Contemporary Bands Sounds

The Spitfires – A Thousand Times (Catch 22)

The Spitfires – A Thousand Times (Catch 22)
The Spitfires – A Thousand Times (Catch 22)
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The Spitfires are clearly a band in a hurry. The dust had barely settled on their much-praised 2015 debut album Response before they were back in the studio crafting its follow-up, the newly-released A Thousand Times.

Yet while they may have barely paused for breath between records there’s no let-up in the quality of the tunes – indeed, A Thousand Times marks a clear progression in frontman Billy Sullivan’s songwriting and reveals the Spitfires as one of the best bands to emerge in recent times.

Forming a band had been in Sullivan’s mind since he was a kid growing up in Watford, listening to punk, soul, ska, reggae and immersing himself in Mod. He got the Spitfires together three years ago initially as a three-piece with Matt Johnson on drums and Sam Long on bass, before expanding the lime-up with the more recent addition of Chris Chanell on keyboards.

They’ve been touring constantly since, developing into a real force as a live band and picking up a large and loyal following along the way. Expectations around the second record were therefore very high, and A Thousand Times meets those expectations brilliantly.

The album kicks off with its title track, a sparky tune telling tales of relationship problems, a theme picked up in the ‘Last Goodbye’, which showcases Chanell’s keyboard skills. Both songs get the album off to a full-throttle start, and ‘Day to Day’ continues this high-velocity approach.

Although Sullivan has denied being a political songwriter in press interviews – he views himself more as someone who documents his own life and those of friends and family around him – on ‘Day to Day’ he does get political, railing against the way the media scapegoats minority communities and the problems this causes.

‘You’ve got to get to get your shit together’ he urges the public, to get themselves out of their daily struggles. Being a genuinely working class lad, his voice carries extra weight as he’s seen the effect of austerity policies on the lives of those in his own community.

Sullivan sings from the heart as he’s lived it.

The ambition of Sullivan’s songwriting is highlighted by ‘Open My Eyes’, which sees violin and acoustic guitar take centre stage as the pace drops while Billy, in melancholic mood, reflects on love lost. ‘On My Mind’ then picks the tempo up again, with brass to the fore, followed by ‘So Long’, the lead-off single from the album which went to no. 1 in the vinyl singles chart.

It’s another superbly crafted tune that fairly hurtles along, yet below the surface lies sadness and loss once again, two of the recurring themes of what is at times quite a melancholic record. ‘I’m gearing up for a brand new start, Cos I never wanted to fall apart, The things that once held dear to me are all gone’, sings Sullivan with real regret, facing the prospect of having to pick himself up and start again, and trying to find the strength to do it.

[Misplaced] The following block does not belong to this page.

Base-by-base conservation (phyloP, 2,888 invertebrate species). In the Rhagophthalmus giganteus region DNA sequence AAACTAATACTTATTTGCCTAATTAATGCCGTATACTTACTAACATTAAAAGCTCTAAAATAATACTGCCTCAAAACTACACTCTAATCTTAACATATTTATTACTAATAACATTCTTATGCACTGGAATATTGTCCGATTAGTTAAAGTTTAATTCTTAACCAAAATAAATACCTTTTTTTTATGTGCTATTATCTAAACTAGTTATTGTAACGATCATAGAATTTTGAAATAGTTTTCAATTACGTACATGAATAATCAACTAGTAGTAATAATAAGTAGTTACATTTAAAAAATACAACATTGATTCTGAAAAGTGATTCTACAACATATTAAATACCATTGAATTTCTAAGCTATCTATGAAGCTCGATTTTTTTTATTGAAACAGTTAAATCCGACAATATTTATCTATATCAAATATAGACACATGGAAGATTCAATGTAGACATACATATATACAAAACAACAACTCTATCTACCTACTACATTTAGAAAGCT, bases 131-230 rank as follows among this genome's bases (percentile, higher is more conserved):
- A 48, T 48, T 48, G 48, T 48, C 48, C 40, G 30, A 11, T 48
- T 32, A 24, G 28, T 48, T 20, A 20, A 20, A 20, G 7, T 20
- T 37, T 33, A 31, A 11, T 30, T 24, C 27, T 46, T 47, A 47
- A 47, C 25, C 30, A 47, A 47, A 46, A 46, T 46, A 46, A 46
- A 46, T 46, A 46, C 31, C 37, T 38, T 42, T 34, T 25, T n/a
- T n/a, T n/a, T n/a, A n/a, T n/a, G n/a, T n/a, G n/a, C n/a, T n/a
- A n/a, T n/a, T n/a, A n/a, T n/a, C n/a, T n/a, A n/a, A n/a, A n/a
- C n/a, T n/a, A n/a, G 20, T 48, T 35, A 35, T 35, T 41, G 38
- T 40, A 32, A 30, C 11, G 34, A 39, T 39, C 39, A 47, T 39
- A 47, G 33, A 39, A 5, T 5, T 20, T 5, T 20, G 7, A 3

‘I Don’t Even Know Myself’ sees Sullivan meld punk, reggae and ska around an insanely catchy keyboard riff, while the anthemic ‘The Suburbs (We Can’t Complain)’ finds Billy burning with anger at the bleakness of lives blighted by frustration, boredom and lack of opportunity.

The pivotal point of album, though, is the six-minute epic ‘Return to Me’, where Sullivan takes stock of where he is and where he wants to go. Weaving in out of both chorus and verse are some artfully arranged strings that showcase a different dimension to Sullivan’s songwriting and also his breadth of musical vision. Played live, there’ll be barely a dry eye in the house. Stunning stuff.

Following a breezy reprise of ‘On My Mind’, the album closes with ‘A Better Life’, another beautifully-constructed song that predicts a relationship break-up as Sullivan painfully admits that ‘I work and I try, But I feel that we are gonna capsize, As I look in your eyes, I feel I’m holding you back from a better life’, a heartbreaking thing to confess. So much of the album is like this – an open, honest, heart-on- sleeve take on life in troubled times, bleak yet somehow uplifting and positive too.

Early in their brief history The Spitfires were all-too easily written off as Jam copyists, yet this album proves they have an identity all of their own. With its ambitious musical palate and the sheer quality of the songs, A Thousand Times is a standout record that marks Billy Sullivan out as a special talent and the Spitfires as a band to watch. What they will do next is a fascinating prospect, but whatever it is I bet that we won’t have to wait long for it. In the meantime, feast upon A Thousand Times, one of the records of 2016.

Review by Jon Garland

Find out more about the album and order at the Amazon website

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One Comment

  1. Agreed. I’m digging both albums. Nothing new but if you miss urgent, tuneful, moddy pop a la The Jam then get yer luggs around this mob. Great stuff.

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